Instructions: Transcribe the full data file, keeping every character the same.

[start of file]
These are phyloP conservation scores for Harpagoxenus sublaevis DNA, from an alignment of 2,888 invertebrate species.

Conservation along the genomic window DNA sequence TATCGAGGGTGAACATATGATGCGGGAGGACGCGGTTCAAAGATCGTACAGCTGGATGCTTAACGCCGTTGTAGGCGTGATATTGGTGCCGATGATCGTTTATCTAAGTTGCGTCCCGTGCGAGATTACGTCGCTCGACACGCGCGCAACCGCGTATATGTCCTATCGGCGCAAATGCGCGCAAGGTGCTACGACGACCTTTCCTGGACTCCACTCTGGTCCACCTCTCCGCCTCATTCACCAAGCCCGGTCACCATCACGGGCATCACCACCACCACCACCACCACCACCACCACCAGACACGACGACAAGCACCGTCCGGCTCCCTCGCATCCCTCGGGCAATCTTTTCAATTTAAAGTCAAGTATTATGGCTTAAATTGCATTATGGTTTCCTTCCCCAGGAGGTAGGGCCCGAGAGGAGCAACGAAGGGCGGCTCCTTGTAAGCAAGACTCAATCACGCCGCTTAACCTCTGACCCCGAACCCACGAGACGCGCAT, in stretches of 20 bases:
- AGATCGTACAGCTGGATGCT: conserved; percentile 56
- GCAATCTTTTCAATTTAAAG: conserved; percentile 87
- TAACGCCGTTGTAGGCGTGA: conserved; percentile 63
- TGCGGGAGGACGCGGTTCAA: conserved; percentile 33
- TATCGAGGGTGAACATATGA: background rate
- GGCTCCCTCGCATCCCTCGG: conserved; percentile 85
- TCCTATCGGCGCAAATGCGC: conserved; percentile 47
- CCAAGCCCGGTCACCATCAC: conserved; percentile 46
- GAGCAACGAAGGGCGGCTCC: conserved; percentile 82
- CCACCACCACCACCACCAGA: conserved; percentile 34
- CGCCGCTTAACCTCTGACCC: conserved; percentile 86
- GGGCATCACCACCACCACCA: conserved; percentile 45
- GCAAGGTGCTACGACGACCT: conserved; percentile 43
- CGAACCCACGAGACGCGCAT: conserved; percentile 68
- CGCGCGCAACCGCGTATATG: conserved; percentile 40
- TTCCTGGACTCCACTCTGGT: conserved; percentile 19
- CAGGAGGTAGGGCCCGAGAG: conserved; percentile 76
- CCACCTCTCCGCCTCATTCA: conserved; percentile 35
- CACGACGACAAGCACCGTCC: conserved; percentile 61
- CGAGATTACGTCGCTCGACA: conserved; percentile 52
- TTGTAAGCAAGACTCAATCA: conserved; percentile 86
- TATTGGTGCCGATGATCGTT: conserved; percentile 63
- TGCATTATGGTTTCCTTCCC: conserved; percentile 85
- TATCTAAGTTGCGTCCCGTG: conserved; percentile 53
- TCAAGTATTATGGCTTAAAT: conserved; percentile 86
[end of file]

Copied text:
These are phyloP conservation scores for Harpagoxenus sublaevis DNA, from an alignment of 2,888 invertebrate species.

Conservation along the genomic window DNA sequence TATCGAGGGTGAACATATGATGCGGGAGGACGCGGTTCAAAGATCGTACAGCTGGATGCTTAACGCCGTTGTAGGCGTGATATTGGTGCCGATGATCGTTTATCTAAGTTGCGTCCCGTGCGAGATTACGTCGCTCGACACGCGCGCAACCGCGTATATGTCCTATCGGCGCAAATGCGCGCAAGGTGCTACGACGACCTTTCCTGGACTCCACTCTGGTCCACCTCTCCGCCTCATTCACCAAGCCCGGTCACCATCACGGGCATCACCACCACCACCACCACCACCACCACCACCAGACACGACGACAAGCACCGTCCGGCTCCCTCGCATCCCTCGGGCAATCTTTTCAATTTAAAGTCAAGTATTATGGCTTAAATTGCATTATGGTTTCCTTCCCCAGGAGGTAGGGCCCGAGAGGAGCAACGAAGGGCGGCTCCTTGTAAGCAAGACTCAATCACGCCGCTTAACCTCTGACCCCGAACCCACGAGACGCGCAT, in stretches of 20 bases:
- AGATCGTACAGCTGGATGCT: conserved; percentile 56
- GCAATCTTTTCAATTTAAAG: conserved; percentile 87
- TAACGCCGTTGTAGGCGTGA: conserved; percentile 63
- TGCGGGAGGACGCGGTTCAA: conserved; percentile 33
- TATCGAGGGTGAACATATGA: background rate
- GGCTCCCTCGCATCCCTCGG: conserved; percentile 85
- TCCTATCGGCGCAAATGCGC: conserved; percentile 47
- CCAAGCCCGGTCACCATCAC: conserved; percentile 46
- GAGCAACGAAGGGCGGCTCC: conserved; percentile 82
- CCACCACCACCACCACCAGA: conserved; percentile 34
- CGCCGCTTAACCTCTGACCC: conserved; percentile 86
- GGGCATCACCACCACCACCA: conserved; percentile 45
- GCAAGGTGCTACGACGACCT: conserved; percentile 43
- CGAACCCACGAGACGCGCAT: conserved; percentile 68
- CGCGCGCAACCGCGTATATG: conserved; percentile 40
- TTCCTGGACTCCACTCTGGT: conserved; percentile 19
- CAGGAGGTAGGGCCCGAGAG: conserved; percentile 76
- CCACCTCTCCGCCTCATTCA: conserved; percentile 35
- CACGACGACAAGCACCGTCC: conserved; percentile 61
- CGAGATTACGTCGCTCGACA: conserved; percentile 52
- TTGTAAGCAAGACTCAATCA: conserved; percentile 86
- TATTGGTGCCGATGATCGTT: conserved; percentile 63
- TGCATTATGGTTTCCTTCCC: conserved; percentile 85
- TATCTAAGTTGCGTCCCGTG: conserved; percentile 53
- TCAAGTATTATGGCTTAAAT: conserved; percentile 86